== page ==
HOW DO U.S. CRASH FATALITIES COMPARE TO OTHER COUNTRIES?
You and other Tennesseans may be impressed to learn that the rate of motor vehicle crash fatalities in the United States dropped by 31 percent from 2000 to 2013. However, when you compare that number to the statistics from other highly developed countries, 31 percent does not look nearly as good. According to Newsweek, a study by the Centers for Disease Control and Prevention that compared data from 20 different countries found that the U.S. had the highest number of deaths from car accidents than any of the other nations.
In fact, despite the fact that strategies to prevent accident deaths are well known, 90 people still die from crashes in this country every day. Some of the biggest steps you can take to keep yourself alive include:
- Not driving while under the influence of drugs or alcohol
- Avoiding distractions such as cell phones while driving
- Wearing a seat belt, even for short distances
- Always obeying posted speed limits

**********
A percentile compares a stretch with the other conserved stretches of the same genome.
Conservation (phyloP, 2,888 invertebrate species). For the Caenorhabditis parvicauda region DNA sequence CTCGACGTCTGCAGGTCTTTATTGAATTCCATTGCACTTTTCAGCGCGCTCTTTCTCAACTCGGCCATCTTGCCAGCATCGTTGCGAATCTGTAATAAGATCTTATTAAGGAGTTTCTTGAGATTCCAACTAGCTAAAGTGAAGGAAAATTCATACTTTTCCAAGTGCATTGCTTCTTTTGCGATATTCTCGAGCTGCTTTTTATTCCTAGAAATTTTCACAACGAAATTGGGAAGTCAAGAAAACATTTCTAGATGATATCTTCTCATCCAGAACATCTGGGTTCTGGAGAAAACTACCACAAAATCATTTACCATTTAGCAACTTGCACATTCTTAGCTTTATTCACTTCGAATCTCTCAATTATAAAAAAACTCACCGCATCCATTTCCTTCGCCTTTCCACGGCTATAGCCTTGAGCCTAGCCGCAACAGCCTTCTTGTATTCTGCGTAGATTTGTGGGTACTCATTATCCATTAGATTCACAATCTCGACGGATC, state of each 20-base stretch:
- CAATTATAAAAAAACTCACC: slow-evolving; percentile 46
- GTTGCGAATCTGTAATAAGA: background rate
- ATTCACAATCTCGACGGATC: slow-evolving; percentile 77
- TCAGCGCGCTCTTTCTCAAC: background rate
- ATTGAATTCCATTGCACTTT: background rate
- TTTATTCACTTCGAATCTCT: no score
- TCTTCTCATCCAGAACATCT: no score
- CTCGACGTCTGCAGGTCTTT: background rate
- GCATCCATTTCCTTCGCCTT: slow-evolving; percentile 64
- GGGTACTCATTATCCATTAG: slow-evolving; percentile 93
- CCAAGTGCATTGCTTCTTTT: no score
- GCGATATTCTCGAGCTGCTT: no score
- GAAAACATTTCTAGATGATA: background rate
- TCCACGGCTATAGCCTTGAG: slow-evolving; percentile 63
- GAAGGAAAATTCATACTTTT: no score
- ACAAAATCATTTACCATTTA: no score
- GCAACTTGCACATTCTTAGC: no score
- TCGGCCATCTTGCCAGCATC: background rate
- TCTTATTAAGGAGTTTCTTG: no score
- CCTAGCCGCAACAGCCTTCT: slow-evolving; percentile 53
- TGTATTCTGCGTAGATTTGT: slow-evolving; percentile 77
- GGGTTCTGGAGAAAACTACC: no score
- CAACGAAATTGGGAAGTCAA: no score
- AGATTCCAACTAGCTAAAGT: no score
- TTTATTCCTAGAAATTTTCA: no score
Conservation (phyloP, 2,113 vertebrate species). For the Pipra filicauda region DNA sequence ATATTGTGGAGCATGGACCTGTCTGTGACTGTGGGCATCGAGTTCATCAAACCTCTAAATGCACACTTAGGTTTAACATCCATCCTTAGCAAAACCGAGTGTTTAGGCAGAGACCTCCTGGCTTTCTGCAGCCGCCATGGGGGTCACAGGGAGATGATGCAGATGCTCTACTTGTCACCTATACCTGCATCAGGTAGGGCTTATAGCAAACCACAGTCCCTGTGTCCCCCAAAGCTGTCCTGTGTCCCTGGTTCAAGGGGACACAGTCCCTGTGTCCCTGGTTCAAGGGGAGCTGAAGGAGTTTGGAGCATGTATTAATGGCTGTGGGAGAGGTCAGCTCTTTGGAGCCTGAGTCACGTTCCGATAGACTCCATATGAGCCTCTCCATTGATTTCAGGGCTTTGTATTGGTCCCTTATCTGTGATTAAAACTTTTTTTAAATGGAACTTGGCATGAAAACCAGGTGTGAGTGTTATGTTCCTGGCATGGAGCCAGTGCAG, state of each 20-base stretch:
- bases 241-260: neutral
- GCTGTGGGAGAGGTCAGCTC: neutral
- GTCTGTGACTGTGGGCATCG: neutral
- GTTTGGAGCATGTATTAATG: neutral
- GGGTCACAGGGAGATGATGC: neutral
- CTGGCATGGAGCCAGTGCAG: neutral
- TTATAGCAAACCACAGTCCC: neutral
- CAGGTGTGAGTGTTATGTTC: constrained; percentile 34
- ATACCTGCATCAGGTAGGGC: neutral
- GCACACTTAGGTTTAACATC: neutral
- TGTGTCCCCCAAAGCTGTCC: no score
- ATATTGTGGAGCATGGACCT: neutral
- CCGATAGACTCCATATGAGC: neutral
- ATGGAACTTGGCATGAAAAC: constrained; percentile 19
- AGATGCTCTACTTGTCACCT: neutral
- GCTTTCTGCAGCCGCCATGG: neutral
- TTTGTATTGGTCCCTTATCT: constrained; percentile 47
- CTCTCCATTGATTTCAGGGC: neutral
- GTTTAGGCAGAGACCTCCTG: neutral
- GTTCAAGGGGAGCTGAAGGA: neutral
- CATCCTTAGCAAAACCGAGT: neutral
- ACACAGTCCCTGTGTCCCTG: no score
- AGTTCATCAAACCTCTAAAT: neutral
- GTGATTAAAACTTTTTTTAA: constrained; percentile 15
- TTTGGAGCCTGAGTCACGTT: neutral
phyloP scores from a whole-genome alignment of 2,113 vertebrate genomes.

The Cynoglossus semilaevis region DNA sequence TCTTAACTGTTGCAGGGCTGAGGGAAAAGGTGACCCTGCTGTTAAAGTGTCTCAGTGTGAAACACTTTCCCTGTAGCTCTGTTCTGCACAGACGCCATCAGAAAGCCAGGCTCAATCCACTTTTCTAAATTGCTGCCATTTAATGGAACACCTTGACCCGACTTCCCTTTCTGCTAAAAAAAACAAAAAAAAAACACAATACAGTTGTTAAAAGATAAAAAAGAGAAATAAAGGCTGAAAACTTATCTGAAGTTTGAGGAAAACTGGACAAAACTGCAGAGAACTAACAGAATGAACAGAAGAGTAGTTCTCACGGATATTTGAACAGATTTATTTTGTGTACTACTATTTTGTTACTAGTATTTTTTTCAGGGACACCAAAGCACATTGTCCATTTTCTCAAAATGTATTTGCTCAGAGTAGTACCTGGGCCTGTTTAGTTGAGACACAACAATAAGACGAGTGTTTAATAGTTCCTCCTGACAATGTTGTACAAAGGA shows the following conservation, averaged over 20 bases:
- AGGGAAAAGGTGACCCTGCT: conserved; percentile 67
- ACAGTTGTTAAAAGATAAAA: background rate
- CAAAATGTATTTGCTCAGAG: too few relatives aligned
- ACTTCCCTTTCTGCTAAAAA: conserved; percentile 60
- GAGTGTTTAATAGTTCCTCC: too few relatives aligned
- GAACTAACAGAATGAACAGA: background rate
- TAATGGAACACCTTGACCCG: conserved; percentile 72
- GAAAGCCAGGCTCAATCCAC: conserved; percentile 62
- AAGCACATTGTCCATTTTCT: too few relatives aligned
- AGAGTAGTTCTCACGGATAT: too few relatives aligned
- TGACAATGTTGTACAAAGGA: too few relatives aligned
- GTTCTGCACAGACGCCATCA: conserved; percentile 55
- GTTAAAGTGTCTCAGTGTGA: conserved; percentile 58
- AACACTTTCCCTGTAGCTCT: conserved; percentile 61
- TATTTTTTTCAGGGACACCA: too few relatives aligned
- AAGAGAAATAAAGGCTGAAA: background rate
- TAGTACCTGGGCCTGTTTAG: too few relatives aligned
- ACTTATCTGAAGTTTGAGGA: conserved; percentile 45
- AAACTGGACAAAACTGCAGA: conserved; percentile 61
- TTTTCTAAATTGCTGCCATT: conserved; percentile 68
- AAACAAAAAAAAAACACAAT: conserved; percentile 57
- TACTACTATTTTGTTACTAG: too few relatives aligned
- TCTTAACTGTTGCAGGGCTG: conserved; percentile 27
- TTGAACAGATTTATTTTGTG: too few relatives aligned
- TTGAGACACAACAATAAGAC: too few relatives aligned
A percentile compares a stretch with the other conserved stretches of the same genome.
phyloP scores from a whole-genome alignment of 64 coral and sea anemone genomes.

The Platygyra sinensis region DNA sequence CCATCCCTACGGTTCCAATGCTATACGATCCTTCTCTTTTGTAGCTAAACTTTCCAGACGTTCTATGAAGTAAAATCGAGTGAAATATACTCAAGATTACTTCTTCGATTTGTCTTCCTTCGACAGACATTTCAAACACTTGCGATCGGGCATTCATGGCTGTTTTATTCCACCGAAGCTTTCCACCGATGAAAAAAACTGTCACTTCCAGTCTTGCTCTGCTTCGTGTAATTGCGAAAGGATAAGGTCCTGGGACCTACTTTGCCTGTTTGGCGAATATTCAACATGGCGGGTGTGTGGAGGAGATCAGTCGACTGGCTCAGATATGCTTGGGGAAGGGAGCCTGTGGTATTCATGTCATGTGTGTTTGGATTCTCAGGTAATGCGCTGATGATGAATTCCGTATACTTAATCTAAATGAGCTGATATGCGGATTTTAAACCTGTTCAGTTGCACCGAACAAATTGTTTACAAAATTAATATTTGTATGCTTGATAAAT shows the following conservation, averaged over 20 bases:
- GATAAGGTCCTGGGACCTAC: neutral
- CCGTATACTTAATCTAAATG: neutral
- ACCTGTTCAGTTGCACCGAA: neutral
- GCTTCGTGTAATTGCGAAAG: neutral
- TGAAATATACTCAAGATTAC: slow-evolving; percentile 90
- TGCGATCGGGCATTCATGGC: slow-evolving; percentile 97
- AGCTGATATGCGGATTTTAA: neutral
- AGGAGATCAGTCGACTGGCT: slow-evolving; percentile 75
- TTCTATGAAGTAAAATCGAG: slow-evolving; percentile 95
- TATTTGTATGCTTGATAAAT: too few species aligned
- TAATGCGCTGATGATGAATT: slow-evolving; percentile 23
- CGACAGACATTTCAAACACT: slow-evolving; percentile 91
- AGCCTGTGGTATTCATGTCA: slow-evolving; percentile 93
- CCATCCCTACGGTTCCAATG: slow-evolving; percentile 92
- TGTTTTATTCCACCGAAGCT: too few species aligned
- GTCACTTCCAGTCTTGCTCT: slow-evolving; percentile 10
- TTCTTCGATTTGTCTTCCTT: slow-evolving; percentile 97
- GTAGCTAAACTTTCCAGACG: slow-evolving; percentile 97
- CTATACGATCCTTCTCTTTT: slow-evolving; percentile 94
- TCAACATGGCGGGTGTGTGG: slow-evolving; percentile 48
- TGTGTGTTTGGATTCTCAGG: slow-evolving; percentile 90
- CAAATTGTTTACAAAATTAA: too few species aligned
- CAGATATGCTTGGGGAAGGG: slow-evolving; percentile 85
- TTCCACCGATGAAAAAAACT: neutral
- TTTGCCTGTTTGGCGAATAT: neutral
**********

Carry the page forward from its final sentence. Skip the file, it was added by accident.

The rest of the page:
- Securing children in the proper age-appropriate restraint system
The other countries included in the study saw an average decrease in accident fatalities of 56 percent for the same time period of 2000 to 2013. Leading the pack was Spain, with an overall death reduction by 75 percent. In addition, Sweden came in with only 2.7 crash deaths per 100,000 people. When you compare that to 10.3 fatalities per 100,000 in the U.S., you can see that there is plenty room for improvement.
If safety measures were to be undertaken to bring us on par with the other countries in the study, it would result in the savings of $210 million dollars in medical costs and save approximately 18,000 lives. Additionally, if you and every other driver used a seat belt every time you got in the car, approximately 3,000 lives could be saved annually.